Kids Need Adventure Stories

My youngest, the Fishing Fanatic, seems to be an unusual kid. He doesn’t live for video games and has little interest in an online life. He loves to be outdoors, fishing, exploring our woods, or working on outdoor projects. He’s a high-level reader but gets frustrated finding contemporary books he likes. So many middle grade and young adult books are fantasies. Even ones advertised as mysteries or adventure stories often have a fantasy element. The books that don’t are many times set in the past. But kids need adventure stories, set in 2020, with realistic plots, to inspire them to seek their own adventures.

The Problem with the Fantasy Element

Fantasy or scifi is my second favorite genre. I understand the attraction. But other genres offer equally entertaining reads. The glut of fantasy and scifi books in the middle grade and YA markets is discouraging to someone looking for something different.

I think all these fantasy stories convince kids that adventures can only happen in their imaginations, the time of true adventures is past. Or that they have to be the Chosen One, possess some special power or position, to be eligible for an adventure.

The Problem with Technology

The ubiquitous possession of phones seems to have convinced many authors that kids can’t have adventures in current times. I think that’s why a lot of stories are set in the recent past, so the characters don’t have access to phones. In America, so many people live in cities and suburbs that they don’t realize the country isn’t completely wired.

Smart phones have made creating adventures set in the U.S. more difficult. An author doesn’t want to resort to the idiot plot, forcing the main character and his friends into making stupid decisions in order to get them into challenging situations.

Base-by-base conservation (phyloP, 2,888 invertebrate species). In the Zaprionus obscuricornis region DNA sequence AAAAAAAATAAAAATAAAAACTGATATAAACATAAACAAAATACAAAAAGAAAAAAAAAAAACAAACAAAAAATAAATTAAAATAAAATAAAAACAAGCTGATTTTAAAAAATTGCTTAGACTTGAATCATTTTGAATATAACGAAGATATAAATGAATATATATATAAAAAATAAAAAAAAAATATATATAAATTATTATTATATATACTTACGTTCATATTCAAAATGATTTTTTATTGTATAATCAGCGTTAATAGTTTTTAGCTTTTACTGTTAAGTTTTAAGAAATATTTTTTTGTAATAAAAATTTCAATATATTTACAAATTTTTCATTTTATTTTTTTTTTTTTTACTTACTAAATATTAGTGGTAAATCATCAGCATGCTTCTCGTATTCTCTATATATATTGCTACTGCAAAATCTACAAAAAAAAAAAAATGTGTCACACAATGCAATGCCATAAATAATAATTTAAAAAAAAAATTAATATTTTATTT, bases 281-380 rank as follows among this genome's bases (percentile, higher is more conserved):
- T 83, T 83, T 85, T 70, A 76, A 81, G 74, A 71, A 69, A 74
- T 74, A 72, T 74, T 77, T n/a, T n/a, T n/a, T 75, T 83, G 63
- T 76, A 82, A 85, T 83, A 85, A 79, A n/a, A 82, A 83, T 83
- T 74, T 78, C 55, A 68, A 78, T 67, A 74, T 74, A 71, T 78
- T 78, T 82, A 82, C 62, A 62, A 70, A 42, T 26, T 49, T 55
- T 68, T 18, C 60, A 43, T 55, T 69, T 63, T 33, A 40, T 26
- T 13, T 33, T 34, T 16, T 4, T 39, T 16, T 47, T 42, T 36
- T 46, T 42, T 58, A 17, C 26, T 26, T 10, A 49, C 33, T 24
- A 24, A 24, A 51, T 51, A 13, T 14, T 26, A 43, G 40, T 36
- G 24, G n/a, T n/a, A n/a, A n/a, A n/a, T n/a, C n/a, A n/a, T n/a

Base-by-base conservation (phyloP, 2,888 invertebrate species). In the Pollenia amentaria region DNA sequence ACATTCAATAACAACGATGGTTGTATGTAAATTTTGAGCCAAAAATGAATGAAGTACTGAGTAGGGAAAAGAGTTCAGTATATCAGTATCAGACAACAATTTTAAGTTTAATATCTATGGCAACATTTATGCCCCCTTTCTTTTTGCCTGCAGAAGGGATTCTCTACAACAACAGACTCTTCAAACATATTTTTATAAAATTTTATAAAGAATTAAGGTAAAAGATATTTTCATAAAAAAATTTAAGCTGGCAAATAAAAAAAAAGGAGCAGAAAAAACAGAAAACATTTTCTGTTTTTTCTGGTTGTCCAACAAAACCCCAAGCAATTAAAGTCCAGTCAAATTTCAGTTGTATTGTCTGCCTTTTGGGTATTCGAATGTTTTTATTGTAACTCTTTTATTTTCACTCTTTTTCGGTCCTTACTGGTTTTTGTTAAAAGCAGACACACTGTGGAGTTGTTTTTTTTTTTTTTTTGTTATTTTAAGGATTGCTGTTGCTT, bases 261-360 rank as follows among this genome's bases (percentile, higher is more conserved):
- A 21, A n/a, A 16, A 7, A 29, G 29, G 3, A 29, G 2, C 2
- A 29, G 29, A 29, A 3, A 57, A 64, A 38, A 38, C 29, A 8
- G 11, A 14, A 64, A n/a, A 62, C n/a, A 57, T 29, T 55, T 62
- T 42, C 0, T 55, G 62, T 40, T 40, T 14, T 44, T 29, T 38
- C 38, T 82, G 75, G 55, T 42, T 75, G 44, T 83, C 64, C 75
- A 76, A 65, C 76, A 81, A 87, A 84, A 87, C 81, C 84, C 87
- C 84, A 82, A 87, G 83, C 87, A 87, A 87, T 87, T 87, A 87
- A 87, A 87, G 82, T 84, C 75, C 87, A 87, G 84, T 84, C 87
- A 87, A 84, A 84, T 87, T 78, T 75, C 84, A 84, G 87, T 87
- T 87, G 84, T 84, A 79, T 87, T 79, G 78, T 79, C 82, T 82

For more on how technology ruins suspense, click here.

But with some research, contemporary adventures are possible.

I have firsthand proof. I live in rural Ohio. We can’t get broadband internet at our house. It’s not that it’s too expensive. It’s simply unavailable. I’ve hiked in many parts of the state where cell service is nonexistent. My phone would make a good coaster in those places, and that’s about it. Even in remote places where I can call out, it could take hours for first-responders to reach me if I was in trouble.

The truth of all these statement can be seen in the PBS series Expedition with Steve Backshall. Steve Backshall is a British explorer and naturalist. The point of the series is to explore little-known or unmapped areas of the world, like the jungles of Suriname, flooded caves in Mexico, or a mountain in Greenland. The crew and guides took a ton of gear with them, but if one person had a serious accident, getting help, in most cases, would be impossible.

The series ran here in the winter, and my whole family looked forward to sitting down together for each episode, excited to see a part of the world we know nothing about. Any of those episodes could spark a story.

My youngest has found a series he loves, The Three Investigators mysteries. Three fourteen-year-old boys run a detective business in California, and sometimes get work with the help of their friend, Alfred Hitchcock. The series was started by Robert Arthur in the 1960’s.

I want adventures stories to ignite in my kids a desire to seek their own adventures when they are old enough. I hope they see the world as a place of wonder, where mysteries still exist to be solved or explored or simply to marvel at.

Do you think real world adventure stories are important for kids to read? What books do you recommend?

One thought on “Kids Need Adventure Stories

Add yours

  1. Great article! I completely agree that phones have many downsides on childhood. Depending on your son’s age, he may enjoy Kalahari by Jessica Khoury, or if he’s younger, the Lucky Luke Hunting Adventure series by Kevin Lovegreen (a couple of those books are specifically about fishing!). I’ll have to check out The Three Investigators!

Leave a Reply

Powered by

Up ↑

%d bloggers like this: